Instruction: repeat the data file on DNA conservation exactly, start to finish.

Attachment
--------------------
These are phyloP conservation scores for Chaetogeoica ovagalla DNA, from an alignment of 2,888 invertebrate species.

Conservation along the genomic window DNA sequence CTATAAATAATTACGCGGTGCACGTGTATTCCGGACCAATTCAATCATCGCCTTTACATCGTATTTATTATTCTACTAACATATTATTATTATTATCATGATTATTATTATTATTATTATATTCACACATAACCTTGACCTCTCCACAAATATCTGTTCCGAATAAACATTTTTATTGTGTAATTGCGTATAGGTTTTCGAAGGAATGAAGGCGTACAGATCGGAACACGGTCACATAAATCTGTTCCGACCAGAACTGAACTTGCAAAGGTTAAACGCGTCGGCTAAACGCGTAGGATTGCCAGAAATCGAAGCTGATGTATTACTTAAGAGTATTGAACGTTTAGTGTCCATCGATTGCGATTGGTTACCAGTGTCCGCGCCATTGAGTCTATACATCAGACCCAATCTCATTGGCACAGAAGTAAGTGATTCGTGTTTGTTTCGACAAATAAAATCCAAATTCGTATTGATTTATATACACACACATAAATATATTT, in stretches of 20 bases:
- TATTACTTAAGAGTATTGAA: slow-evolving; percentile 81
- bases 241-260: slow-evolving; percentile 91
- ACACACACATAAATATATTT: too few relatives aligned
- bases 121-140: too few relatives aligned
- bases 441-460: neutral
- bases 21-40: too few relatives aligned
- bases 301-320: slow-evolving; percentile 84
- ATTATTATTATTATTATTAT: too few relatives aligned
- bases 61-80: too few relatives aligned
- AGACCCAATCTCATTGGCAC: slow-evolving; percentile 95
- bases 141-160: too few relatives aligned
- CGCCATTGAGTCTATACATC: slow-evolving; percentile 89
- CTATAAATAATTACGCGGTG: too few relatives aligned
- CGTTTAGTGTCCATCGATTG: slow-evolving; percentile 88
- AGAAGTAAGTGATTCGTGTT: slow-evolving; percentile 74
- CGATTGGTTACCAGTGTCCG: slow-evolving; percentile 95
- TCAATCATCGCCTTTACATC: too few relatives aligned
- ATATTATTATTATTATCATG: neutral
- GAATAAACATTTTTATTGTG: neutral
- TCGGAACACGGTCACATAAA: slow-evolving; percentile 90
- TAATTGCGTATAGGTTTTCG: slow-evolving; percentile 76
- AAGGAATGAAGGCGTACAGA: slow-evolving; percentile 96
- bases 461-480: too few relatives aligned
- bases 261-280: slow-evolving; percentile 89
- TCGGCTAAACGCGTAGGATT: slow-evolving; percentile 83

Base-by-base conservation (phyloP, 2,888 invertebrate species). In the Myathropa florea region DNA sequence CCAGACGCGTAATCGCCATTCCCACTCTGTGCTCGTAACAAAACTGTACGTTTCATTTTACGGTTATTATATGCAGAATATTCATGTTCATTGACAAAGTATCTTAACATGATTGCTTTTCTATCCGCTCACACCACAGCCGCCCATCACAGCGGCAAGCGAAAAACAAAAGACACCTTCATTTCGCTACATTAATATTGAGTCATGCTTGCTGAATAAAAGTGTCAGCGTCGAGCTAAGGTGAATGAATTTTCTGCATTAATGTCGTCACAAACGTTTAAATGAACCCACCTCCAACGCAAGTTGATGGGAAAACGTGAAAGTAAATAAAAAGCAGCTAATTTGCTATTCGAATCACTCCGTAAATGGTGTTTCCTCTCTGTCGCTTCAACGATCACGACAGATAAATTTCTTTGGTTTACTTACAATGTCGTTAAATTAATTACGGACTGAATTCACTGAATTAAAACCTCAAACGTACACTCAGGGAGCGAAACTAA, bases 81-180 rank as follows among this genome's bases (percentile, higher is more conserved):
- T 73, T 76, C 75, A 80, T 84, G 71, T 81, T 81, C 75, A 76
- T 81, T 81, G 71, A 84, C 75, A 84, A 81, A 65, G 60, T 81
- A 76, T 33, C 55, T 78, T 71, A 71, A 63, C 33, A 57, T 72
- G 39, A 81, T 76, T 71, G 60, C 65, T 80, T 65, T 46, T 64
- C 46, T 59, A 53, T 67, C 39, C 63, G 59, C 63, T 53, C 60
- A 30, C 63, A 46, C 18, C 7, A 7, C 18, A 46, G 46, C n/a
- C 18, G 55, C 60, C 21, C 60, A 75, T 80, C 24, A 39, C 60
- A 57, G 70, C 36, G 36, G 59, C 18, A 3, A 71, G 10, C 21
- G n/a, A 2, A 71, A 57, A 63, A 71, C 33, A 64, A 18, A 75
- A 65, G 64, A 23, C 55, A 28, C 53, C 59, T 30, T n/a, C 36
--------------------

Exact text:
These are phyloP conservation scores for Chaetogeoica ovagalla DNA, from an alignment of 2,888 invertebrate species.

Conservation along the genomic window DNA sequence CTATAAATAATTACGCGGTGCACGTGTATTCCGGACCAATTCAATCATCGCCTTTACATCGTATTTATTATTCTACTAACATATTATTATTATTATCATGATTATTATTATTATTATTATATTCACACATAACCTTGACCTCTCCACAAATATCTGTTCCGAATAAACATTTTTATTGTGTAATTGCGTATAGGTTTTCGAAGGAATGAAGGCGTACAGATCGGAACACGGTCACATAAATCTGTTCCGACCAGAACTGAACTTGCAAAGGTTAAACGCGTCGGCTAAACGCGTAGGATTGCCAGAAATCGAAGCTGATGTATTACTTAAGAGTATTGAACGTTTAGTGTCCATCGATTGCGATTGGTTACCAGTGTCCGCGCCATTGAGTCTATACATCAGACCCAATCTCATTGGCACAGAAGTAAGTGATTCGTGTTTGTTTCGACAAATAAAATCCAAATTCGTATTGATTTATATACACACACATAAATATATTT, in stretches of 20 bases:
- TATTACTTAAGAGTATTGAA: slow-evolving; percentile 81
- bases 241-260: slow-evolving; percentile 91
- ACACACACATAAATATATTT: too few relatives aligned
- bases 121-140: too few relatives aligned
- bases 441-460: neutral
- bases 21-40: too few relatives aligned
- bases 301-320: slow-evolving; percentile 84
- ATTATTATTATTATTATTAT: too few relatives aligned
- bases 61-80: too few relatives aligned
- AGACCCAATCTCATTGGCAC: slow-evolving; percentile 95
- bases 141-160: too few relatives aligned
- CGCCATTGAGTCTATACATC: slow-evolving; percentile 89
- CTATAAATAATTACGCGGTG: too few relatives aligned
- CGTTTAGTGTCCATCGATTG: slow-evolving; percentile 88
- AGAAGTAAGTGATTCGTGTT: slow-evolving; percentile 74
- CGATTGGTTACCAGTGTCCG: slow-evolving; percentile 95
- TCAATCATCGCCTTTACATC: too few relatives aligned
- ATATTATTATTATTATCATG: neutral
- GAATAAACATTTTTATTGTG: neutral
- TCGGAACACGGTCACATAAA: slow-evolving; percentile 90
- TAATTGCGTATAGGTTTTCG: slow-evolving; percentile 76
- AAGGAATGAAGGCGTACAGA: slow-evolving; percentile 96
- bases 461-480: too few relatives aligned
- bases 261-280: slow-evolving; percentile 89
- TCGGCTAAACGCGTAGGATT: slow-evolving; percentile 83

Base-by-base conservation (phyloP, 2,888 invertebrate species). In the Myathropa florea region DNA sequence CCAGACGCGTAATCGCCATTCCCACTCTGTGCTCGTAACAAAACTGTACGTTTCATTTTACGGTTATTATATGCAGAATATTCATGTTCATTGACAAAGTATCTTAACATGATTGCTTTTCTATCCGCTCACACCACAGCCGCCCATCACAGCGGCAAGCGAAAAACAAAAGACACCTTCATTTCGCTACATTAATATTGAGTCATGCTTGCTGAATAAAAGTGTCAGCGTCGAGCTAAGGTGAATGAATTTTCTGCATTAATGTCGTCACAAACGTTTAAATGAACCCACCTCCAACGCAAGTTGATGGGAAAACGTGAAAGTAAATAAAAAGCAGCTAATTTGCTATTCGAATCACTCCGTAAATGGTGTTTCCTCTCTGTCGCTTCAACGATCACGACAGATAAATTTCTTTGGTTTACTTACAATGTCGTTAAATTAATTACGGACTGAATTCACTGAATTAAAACCTCAAACGTACACTCAGGGAGCGAAACTAA, bases 81-180 rank as follows among this genome's bases (percentile, higher is more conserved):
- T 73, T 76, C 75, A 80, T 84, G 71, T 81, T 81, C 75, A 76
- T 81, T 81, G 71, A 84, C 75, A 84, A 81, A 65, G 60, T 81
- A 76, T 33, C 55, T 78, T 71, A 71, A 63, C 33, A 57, T 72
- G 39, A 81, T 76, T 71, G 60, C 65, T 80, T 65, T 46, T 64
- C 46, T 59, A 53, T 67, C 39, C 63, G 59, C 63, T 53, C 60
- A 30, C 63, A 46, C 18, C 7, A 7, C 18, A 46, G 46, C n/a
- C 18, G 55, C 60, C 21, C 60, A 75, T 80, C 24, A 39, C 60
- A 57, G 70, C 36, G 36, G 59, C 18, A 3, A 71, G 10, C 21
- G n/a, A 2, A 71, A 57, A 63, A 71, C 33, A 64, A 18, A 75
- A 65, G 64, A 23, C 55, A 28, C 53, C 59, T 30, T n/a, C 36